After three years of loss and heartache, Jacqueline and Simon Firnesz cautiously celebrated pregnancy number four in May of 2012. They knew from the beginning it would be a difficult pregnancy but were hopeful that they would see the birth of their first child.
At just 21 weeks, Jacqueline’s water broke and she was admitted to the hospital. With no amniotic fluid surrounding the baby, the chance of survival was a mere three to five per cent. Amniotic fluid is "inhaled" and "exhaled" by the baby and is essential for lung development; without it, the baby’s lung will not grow.
Jacqueline and Simon were determined to give their baby the best chance possible and Jacqueline spent the next 50 days at the hospital on bed rest.
We knew each day I spent not giving birth could be the difference between our baby surviving or not surviving,” says Jacqueline. “We weren’t willing to accept it wouldn’t work out. We so badly wanted our baby.
They baptized their baby in utero and named her Amelia Grace Firnesz.
At 28 weeks, on October 28, Amelia was born weighing 2 lb 6 oz.
“Amelia came out, gave a big cry…and then she stopped breathing,” recalls Simon.
After a few hours, even with a whole team working to save her life, they were told she likely wouldn’t survive. Amelia’s lungs were just too small and she was just too sick. Simon and Jacqueline wouldn’t give up on her however and stayed by her bedside watching the machines breathe for her.
Over the next few hours, things began to turn around as Amelia responded to medications. It was a hopeful sign that she might make it through the night – which she did, spending the next 86 days in the neonatal intensive care unit (NICU).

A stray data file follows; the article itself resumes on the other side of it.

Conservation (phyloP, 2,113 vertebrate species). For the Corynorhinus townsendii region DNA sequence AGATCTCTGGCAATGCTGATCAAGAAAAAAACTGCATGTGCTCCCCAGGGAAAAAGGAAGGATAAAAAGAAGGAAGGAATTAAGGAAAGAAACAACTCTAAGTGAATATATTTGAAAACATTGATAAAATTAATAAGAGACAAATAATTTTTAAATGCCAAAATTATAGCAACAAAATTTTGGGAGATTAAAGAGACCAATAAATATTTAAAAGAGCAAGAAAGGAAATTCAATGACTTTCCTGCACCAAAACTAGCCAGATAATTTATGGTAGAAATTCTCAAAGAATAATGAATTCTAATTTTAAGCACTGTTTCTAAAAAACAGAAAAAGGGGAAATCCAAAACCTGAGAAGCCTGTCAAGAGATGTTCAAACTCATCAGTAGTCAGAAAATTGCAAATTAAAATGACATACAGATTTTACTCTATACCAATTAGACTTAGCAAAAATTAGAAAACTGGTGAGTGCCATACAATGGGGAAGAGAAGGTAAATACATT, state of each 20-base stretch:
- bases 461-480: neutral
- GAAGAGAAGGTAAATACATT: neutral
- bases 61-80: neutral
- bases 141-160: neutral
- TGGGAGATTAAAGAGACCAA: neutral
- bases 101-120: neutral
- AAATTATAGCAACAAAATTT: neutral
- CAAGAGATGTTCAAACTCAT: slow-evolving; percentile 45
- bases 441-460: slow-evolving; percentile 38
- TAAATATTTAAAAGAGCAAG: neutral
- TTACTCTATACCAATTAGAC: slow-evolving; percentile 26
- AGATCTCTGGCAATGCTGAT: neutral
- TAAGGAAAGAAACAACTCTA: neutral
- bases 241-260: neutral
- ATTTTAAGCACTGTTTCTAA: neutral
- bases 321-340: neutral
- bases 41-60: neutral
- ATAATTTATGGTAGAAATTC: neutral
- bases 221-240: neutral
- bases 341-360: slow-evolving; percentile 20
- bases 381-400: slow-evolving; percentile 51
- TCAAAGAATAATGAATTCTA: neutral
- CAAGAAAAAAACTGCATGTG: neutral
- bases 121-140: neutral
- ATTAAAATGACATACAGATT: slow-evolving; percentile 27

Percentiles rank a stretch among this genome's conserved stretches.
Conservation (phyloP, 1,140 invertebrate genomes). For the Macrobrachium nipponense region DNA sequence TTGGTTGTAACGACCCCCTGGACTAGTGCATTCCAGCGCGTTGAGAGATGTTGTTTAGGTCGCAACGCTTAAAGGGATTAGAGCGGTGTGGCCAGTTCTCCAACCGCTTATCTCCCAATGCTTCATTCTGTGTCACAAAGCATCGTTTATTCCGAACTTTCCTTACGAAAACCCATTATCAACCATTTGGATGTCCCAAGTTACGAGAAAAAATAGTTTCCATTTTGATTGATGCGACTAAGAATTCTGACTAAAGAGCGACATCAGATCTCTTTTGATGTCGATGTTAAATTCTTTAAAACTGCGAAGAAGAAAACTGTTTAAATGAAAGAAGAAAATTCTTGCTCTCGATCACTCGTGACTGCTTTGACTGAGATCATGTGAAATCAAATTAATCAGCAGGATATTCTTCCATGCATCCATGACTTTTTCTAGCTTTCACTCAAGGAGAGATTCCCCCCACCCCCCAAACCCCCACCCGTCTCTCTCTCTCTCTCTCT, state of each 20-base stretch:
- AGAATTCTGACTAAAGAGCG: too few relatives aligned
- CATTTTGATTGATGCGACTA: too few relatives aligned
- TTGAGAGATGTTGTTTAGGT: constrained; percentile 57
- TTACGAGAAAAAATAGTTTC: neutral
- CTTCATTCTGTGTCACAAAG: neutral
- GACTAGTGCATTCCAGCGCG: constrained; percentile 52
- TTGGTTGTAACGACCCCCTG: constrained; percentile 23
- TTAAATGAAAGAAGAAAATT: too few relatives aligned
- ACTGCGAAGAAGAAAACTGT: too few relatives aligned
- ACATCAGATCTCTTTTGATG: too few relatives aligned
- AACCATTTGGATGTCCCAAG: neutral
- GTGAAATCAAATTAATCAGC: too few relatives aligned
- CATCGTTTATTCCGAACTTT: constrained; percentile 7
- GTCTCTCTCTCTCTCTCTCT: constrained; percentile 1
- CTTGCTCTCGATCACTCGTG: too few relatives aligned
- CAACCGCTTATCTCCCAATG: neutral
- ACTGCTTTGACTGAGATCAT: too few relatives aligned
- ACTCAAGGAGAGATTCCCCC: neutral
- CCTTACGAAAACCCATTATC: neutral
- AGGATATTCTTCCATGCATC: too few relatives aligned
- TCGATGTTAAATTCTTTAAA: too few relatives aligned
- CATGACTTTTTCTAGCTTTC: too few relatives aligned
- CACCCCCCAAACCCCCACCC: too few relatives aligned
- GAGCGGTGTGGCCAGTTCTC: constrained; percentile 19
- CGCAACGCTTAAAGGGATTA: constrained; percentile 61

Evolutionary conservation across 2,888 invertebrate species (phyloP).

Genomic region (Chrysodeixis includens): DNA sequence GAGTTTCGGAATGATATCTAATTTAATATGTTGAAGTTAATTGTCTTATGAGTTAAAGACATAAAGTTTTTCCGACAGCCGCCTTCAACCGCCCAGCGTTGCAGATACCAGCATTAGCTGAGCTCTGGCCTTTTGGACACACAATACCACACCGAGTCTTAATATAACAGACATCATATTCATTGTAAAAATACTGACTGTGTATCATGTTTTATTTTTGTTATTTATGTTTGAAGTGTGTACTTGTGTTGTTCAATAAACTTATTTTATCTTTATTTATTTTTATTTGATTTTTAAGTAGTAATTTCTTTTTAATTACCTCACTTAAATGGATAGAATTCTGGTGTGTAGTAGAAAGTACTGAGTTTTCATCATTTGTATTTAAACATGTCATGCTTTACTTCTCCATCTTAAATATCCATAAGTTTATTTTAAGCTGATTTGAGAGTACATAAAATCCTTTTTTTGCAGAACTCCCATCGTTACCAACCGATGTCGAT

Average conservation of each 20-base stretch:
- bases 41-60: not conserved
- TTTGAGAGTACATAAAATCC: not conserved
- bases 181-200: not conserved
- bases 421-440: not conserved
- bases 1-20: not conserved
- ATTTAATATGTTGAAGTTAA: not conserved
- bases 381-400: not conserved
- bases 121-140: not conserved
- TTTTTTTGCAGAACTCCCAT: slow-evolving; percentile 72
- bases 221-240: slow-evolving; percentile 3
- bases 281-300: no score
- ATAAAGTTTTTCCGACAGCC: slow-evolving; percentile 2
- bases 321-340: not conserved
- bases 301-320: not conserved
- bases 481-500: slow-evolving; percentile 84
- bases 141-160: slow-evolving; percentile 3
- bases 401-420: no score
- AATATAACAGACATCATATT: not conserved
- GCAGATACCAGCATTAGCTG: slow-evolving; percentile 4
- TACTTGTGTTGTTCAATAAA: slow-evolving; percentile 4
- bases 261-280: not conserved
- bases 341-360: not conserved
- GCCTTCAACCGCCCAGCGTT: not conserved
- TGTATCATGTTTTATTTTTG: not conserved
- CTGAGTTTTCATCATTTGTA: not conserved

Day by day Amelia got a little stronger. She was on an oscillator that breathed up to 600 times a minute for her tiny lungs and after 21 days she was switched to a ventilator. A few days later, the tube was removed from her throat and she was on a CPAP (continuous positive airway pressure) machine to keep her lungs inflated, but she was able to take her own breaths.
On January 21, after 87 days, and weighing 5 lb, Simon and Jacqueline were finally able to bring Amelia home.
From the beginning Amelia was a fighter. At her sickest, she weighed less than 2 lb and had 16 lines of medication going into her tiny body at once. She overcame collapsed lungs, a brain hemorrhage, and pneumonia. She was diagnosed with chronic lung disease and is missing 30 per cent of her lung capacity; however, as she grows that number will decrease. In spite of it all, she is a happy, energetic little girl.
We’re so grateful,” says Simon. “It was a roller coaster, but the doctors, nurses and other team members were wonderful to us. We know it costs a lot for each baby and we are so thankful for the money that is raised. Amelia’s oscillator, incubator and home heart monitor were all purchased from Radiothon donations, through Hospitals of Regina Foundation. We can’t imagine if the NICU didn’t have the equipment it needs. It makes a world of difference.
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